A bit fanciful, you’ve got to believe a lot of unlikely things are going to happen first

jane baker
jane baker
21 days ago
Reply to  Andrew Wise

Like unlikely things happen every day now. Like in the Sister Rosetta Tharpe song ‘Strange Things Are Happening Every Day’

Martin M
Martin M
21 days ago
Reply to  jane baker

When I was a little kid, I thought Sister Rosetta Tharpe must be a nun, even though she never seemed to wear the then-appropriate habit. I think I was confused by the fact that The Singing Nun also put out songs during the period of my childhood (and she actually was a nun).

Alan Osband
Alan Osband
21 days ago

This analysis underestimates how many traditional Labour voters Farage could attract .The writer argues Farage will split the Tory vote and thus lead to a supermajority for Starmer . But that’s not necessarily how things need pan out , if the lack of any positive enthusiasm for Starmer’s Labour Party ,detected by most pundits . proves correct .

Ian Barton
Ian Barton
21 days ago
Reply to  Alan Osband

Not sure why there was a downvote. This is highly likely in the red wall. A huge chunk of ex-Labour voters will now not return to them.

Bernard Brothman
Bernard Brothman
21 days ago

I’d love to see Farage in the UK Parliament. It would make for good TV, and he might get something accomplished.

jane baker
jane baker
21 days ago

Oh God. I don’t want funny,engaging,entertaining politicians. I want stuffy staid boring ones who get on with the job.

Martin M
Martin M
21 days ago
Reply to  jane baker

Unfortunately, what you have now are stuffy staid boring ones who don’t get on with the job.

Chris J
Chris J
13 days ago
Reply to  Martin M

One of the major problems is that most of the “jobs” have been farmed out to quangos run it seems by even bigger idiots than the politicians. Plus they cost the country around 265 billion a year, with little accounting, twice the cost of the state pension that so many complain about whenever it inches up a bit closer to the personal tax allowance.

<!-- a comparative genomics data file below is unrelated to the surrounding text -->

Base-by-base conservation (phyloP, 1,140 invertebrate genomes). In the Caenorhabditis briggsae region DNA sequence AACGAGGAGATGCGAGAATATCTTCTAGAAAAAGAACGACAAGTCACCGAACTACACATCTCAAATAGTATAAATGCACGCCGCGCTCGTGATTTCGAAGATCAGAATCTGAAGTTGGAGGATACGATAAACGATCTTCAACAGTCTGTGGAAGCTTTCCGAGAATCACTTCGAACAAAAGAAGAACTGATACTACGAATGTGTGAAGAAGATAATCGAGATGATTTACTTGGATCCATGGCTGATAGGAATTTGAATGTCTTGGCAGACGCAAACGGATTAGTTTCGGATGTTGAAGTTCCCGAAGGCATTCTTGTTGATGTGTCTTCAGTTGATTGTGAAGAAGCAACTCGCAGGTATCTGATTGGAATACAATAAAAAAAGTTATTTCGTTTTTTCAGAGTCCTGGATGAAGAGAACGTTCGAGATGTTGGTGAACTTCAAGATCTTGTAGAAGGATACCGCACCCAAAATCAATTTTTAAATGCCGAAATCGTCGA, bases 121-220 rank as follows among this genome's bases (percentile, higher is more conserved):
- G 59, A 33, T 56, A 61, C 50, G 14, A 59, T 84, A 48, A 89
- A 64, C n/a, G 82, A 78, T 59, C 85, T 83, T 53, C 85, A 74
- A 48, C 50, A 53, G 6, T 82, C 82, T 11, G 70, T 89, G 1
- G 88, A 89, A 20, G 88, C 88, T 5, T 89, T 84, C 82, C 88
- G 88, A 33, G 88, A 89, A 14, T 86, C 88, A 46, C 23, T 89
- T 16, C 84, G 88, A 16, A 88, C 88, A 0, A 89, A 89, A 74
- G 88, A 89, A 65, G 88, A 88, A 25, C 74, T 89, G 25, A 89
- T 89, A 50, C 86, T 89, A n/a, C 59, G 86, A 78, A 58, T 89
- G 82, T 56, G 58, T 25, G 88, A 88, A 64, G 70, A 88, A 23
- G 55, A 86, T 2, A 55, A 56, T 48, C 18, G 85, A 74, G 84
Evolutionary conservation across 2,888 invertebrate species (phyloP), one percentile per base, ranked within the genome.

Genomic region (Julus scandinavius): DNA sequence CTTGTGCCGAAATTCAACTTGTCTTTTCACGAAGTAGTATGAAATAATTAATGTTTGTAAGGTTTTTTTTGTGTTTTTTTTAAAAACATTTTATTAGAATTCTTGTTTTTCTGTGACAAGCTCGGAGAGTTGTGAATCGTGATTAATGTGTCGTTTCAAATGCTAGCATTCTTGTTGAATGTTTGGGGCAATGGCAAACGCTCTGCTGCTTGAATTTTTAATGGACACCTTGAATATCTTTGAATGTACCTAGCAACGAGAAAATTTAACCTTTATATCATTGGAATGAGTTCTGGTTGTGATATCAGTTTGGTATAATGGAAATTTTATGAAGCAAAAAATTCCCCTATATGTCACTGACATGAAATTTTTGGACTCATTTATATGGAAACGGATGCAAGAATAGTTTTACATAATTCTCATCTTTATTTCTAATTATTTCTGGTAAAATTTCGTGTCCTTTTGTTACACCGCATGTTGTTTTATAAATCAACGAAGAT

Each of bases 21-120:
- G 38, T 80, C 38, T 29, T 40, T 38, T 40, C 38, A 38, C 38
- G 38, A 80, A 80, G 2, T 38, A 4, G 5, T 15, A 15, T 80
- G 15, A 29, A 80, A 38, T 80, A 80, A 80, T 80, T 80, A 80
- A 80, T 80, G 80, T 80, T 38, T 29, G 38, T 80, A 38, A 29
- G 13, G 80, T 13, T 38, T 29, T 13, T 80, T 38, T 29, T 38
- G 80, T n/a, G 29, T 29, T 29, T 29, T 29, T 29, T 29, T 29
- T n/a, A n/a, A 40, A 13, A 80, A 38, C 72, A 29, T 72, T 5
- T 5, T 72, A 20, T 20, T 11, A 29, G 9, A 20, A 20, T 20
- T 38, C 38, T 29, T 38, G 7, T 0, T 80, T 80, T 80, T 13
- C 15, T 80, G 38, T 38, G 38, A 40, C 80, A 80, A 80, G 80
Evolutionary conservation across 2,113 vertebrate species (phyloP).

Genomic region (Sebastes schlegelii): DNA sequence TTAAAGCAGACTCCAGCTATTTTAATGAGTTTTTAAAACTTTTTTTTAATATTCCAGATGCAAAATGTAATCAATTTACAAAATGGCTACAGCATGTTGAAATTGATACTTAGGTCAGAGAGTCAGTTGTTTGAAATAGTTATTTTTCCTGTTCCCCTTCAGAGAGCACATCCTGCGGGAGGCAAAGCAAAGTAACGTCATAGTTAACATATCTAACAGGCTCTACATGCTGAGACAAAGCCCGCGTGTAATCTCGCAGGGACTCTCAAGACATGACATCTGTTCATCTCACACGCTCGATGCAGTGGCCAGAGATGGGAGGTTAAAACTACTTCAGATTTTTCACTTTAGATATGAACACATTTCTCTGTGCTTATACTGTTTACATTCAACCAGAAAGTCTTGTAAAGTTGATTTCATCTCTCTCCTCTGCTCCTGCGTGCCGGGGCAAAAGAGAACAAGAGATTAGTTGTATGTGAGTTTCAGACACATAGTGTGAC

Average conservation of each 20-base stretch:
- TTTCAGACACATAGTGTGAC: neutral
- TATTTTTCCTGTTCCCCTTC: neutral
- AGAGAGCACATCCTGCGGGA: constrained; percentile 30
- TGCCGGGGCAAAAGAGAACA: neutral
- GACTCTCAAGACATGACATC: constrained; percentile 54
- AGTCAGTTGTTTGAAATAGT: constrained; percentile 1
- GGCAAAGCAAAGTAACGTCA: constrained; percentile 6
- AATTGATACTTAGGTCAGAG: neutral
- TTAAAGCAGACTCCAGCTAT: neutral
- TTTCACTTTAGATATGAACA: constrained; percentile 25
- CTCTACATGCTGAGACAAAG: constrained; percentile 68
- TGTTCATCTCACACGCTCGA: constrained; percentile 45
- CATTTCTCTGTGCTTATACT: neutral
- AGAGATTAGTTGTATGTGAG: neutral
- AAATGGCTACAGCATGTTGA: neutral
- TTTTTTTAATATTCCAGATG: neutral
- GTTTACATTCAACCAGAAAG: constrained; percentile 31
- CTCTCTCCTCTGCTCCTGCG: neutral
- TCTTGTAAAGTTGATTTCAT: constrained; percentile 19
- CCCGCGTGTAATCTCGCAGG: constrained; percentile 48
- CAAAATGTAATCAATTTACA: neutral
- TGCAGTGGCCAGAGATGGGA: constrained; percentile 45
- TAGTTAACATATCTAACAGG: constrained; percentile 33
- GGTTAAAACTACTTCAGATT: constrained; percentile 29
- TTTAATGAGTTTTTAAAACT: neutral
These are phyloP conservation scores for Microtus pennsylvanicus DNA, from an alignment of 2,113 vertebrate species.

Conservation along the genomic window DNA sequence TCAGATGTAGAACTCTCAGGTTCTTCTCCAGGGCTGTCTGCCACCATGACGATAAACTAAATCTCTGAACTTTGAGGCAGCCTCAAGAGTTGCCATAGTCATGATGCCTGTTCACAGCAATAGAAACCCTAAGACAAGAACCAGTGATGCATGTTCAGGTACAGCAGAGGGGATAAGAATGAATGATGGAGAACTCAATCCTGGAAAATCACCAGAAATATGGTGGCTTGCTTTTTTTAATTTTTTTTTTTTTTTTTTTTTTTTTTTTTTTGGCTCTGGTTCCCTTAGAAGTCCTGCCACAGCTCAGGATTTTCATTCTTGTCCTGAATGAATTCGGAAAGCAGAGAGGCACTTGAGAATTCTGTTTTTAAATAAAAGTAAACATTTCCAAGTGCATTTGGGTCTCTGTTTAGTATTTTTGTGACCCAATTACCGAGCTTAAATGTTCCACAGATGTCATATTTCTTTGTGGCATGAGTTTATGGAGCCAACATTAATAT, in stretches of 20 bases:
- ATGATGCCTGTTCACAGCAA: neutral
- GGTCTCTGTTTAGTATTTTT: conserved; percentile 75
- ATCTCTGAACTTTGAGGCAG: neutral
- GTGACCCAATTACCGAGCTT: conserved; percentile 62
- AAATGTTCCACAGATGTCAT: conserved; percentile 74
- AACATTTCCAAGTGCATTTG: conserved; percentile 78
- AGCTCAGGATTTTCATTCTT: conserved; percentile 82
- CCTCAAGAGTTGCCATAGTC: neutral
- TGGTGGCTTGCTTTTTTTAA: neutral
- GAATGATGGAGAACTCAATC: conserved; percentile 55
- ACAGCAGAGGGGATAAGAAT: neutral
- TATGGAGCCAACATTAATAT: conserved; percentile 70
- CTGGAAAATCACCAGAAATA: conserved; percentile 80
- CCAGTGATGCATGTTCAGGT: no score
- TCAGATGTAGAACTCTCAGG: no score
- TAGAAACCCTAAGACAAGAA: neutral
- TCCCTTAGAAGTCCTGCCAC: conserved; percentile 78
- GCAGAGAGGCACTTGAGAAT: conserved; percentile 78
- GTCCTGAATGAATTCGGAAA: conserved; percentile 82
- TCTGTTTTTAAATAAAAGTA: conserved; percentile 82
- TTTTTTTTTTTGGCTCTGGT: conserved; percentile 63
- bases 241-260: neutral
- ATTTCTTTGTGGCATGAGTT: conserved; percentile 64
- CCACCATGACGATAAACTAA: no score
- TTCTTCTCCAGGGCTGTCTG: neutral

Dougie Undersub
Dougie Undersub
21 days ago
Reply to  jane baker

I definitely don’t want stuffy, staid boring politicians. We’ve got plenty of those already. I want politicians with a vision for the country and the ability to inspire. And I want them to be serious people, who don’t put all their effort into pronoun policies while paying lip service to the existential threats we face.

j watson
j watson
21 days ago

Tories will elect a new leader whilst he’s still a member, and perhaps MP, for Reform. That’ll spike his guns fairly quickly and it’ll be good fun watching likes of Badenoch turn some ordnance on this Grifter if they need to.
There would be some benefit to seeing him have to work as a proper Parliamentarian as well as declare all his interests. He won’t be chipping in on PMQs as Reform won’t win enough seats to be able to ask questions, so he’ll be sat grumpy amongst others. Will the ego survive?
And then what happens when he starts to have to answer questions on subjects beyond immigration? The house of cards will collapse.

Ian Barton
Ian Barton
21 days ago
Reply to  j watson

If the Conservatives do elect Kemi Badenock – maybe entirely to spike Nigel Farage – then they will have adopted nearly all of his/Reforms policies. I suspect Farage would be absolutely delighted with that outcome. In this scenario he would have again demonstrated real political power.

j watson
j watson
21 days ago
Reply to  Ian Barton

That the same Kemi who resisted the bonfire of EU regs once she’d grasped how stupid that would be?
You’d think by now Right wing supporters would have figured out a key problem with much of what they want/believe is it doesn’t stand 5mins contact with realities when in power.
What they say in an election just involving members and what they have to do when appealing more broadly to a country, v different.

Ian Barton
Ian Barton
20 days ago
Reply to  j watson

She’s too bright to reject the EU regulations that work for us, but she’d reject them as soon as that no longer holds. Brexit will be the gift that keeps on giving.

j watson
j watson
20 days ago
Reply to  Ian Barton

Agree she was too sensible and rejected the performative nonsense about a bonfire of the lot. Classic example of what happens to rhetoric when meets reality.
In meantime we retained 3000+ bits of EU law. I thought the Brexiteers thought it was all cobblers?
Direction of medium term travel is we’ll be forced to largely follow, albeit having less say. Remarkable bit of taking back control.

Peter B
Peter B
21 days ago